Sundance Wrap-Up: Top Three Films and More
Sundance is very different from the two other film festivals, South by Southwest and the Austin Film Festival, that I have attended as a badge holder. Despite its origins, it has become a more exclusive, mainstream event that is just as much a social playground for LA and New York industry executives and celebrities as it is an outlet for indie films. Me and my friends remarked that attending Sundance, in itself, gives other people around you the impression that you are somebody they need to know. For that reason and maybe others, everyone I talked to at parties and in line for movies was really very nice.
Getting up at 7 a.m. to walk in the 20 degree morning to the bus stop, get on the bus, transfer buses then walk to a crowded theater is not something many people consider fun but, because its Sundance, its something people do. The experience was actually incredibly inspiring and reaffirmed my confidence in film as a medium attracting storytellers that have the potential to change the world. I know, thats a bold assertion.
So here they are. The three best films I saw at Sundance.
I wrote about this film earlier in the festival and if anything, I was too critical. To be perfectly candid, it was the first film I saw at the festival and didn’t know how everything else would stack up. In retrospect, though, it was one of the most entertaining and dynamic pieces of the festival. The aesthetic elements of the film - cinematography, music and editing are perfectly suited to fit the writer and directors’ — to use this term yet again — “pop sensibility” while making the movie. The way subplots to the protagonist’s main struggle composed the heart of the film made for an exceptionally engaging movie.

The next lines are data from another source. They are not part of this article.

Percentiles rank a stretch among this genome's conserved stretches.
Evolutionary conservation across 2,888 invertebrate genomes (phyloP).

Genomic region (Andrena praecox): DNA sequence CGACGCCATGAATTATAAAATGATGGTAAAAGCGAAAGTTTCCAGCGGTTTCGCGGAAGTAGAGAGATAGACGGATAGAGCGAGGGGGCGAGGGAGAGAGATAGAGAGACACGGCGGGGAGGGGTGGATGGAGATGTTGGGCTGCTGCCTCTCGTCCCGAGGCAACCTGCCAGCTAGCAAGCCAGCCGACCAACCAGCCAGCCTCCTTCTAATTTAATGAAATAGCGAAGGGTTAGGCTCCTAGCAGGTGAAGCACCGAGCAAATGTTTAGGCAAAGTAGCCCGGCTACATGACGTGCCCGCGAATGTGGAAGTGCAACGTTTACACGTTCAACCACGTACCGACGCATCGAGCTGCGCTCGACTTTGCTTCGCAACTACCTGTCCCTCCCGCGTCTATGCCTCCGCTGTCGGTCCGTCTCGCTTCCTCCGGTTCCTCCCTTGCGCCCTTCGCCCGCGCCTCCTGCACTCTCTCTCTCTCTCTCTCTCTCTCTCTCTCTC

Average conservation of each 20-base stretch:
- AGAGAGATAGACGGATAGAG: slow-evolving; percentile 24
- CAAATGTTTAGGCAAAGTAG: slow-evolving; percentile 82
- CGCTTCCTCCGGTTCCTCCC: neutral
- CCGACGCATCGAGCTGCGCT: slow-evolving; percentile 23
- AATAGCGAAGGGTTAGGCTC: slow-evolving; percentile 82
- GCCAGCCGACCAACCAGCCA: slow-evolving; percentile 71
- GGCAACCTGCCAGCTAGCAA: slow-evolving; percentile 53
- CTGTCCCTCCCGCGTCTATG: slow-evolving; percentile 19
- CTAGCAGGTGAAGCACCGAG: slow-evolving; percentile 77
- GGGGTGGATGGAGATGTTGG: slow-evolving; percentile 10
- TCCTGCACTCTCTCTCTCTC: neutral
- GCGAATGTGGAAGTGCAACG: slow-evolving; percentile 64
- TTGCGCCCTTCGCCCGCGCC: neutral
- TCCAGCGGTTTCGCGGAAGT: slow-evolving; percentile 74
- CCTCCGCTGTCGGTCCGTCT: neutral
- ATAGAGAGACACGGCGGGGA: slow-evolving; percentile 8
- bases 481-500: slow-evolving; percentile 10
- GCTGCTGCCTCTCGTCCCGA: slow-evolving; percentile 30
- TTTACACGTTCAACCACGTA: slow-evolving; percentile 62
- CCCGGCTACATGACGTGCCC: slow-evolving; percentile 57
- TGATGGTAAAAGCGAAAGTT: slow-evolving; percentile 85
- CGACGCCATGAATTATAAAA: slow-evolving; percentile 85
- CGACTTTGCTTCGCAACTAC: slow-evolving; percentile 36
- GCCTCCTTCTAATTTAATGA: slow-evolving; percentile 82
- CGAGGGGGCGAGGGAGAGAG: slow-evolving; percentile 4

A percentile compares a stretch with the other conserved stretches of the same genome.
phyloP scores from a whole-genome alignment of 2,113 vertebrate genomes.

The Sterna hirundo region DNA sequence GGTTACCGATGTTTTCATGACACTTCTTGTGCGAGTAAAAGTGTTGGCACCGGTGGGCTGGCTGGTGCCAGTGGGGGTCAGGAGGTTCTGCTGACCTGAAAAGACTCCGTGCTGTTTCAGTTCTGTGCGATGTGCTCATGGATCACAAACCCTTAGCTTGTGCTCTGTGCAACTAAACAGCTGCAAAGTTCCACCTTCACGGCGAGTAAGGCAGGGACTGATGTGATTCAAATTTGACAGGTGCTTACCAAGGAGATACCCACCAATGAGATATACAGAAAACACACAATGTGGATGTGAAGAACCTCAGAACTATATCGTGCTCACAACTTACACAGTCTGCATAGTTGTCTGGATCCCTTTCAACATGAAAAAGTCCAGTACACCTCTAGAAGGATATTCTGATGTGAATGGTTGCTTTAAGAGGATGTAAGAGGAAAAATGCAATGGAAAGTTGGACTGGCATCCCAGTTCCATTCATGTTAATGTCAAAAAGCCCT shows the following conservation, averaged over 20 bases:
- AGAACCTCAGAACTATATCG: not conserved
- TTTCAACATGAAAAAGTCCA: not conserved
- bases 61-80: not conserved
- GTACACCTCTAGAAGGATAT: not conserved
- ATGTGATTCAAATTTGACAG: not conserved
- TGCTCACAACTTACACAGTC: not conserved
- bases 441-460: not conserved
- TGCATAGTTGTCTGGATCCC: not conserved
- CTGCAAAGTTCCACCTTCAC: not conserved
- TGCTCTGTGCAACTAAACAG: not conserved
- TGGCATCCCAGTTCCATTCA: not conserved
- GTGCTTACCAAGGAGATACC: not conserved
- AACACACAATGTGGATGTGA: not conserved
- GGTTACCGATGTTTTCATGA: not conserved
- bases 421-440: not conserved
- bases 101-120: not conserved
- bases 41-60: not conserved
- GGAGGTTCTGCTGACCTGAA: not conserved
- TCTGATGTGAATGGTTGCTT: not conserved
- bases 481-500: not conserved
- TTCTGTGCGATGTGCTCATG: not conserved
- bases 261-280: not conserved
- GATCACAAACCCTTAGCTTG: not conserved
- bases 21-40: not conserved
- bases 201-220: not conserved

#2) Listen Up Philip
Jason Schwartzman and Elizabeth Moss star in Alex Ross Perry’s lengthy vignette of a young, snarky yet self-loathing novelist in late 1970’s New York. I hadn’t seen any of perry’s previous work but his casting and actor direction is an incredible achievement, yet the film isn’t arrogant about its smartness. Schwarzman plays Philip, the writer, while Moss is his practical, successful, global-advertising-campaign-booking girlfriend. Perry brings out the best in his actors. In Schwartzman he embodies the intillectual, elitist, arrogance of academia and does so with an incredibly sharp pen and knack for timing. Moss’s performance is good too, as is that of Jonathan Pryce, who plays an older, respected yet bored writer who takes Philip under his wing. The film is a fantastic exploration of the moment empathy turns into pity and is incredibly funny.
I already talked extensively about Richard Linklater’s 12-year project before, but in short, he captures the beauty of growing up in a 160-minute feature that defies everything we thought possible in cinema.
The beauty of Sundance is that despite the fact that, like Apple, it became the big bad man it originally set out to defy, it was still an incredibly inspiring experience. Not only are there more good movies than you can possibly see, but you are surrounded by a lot of young people who are hungry to make something of themselves and tell their story. Their is an energy for the full 10-day festival that is contagious. I will be back.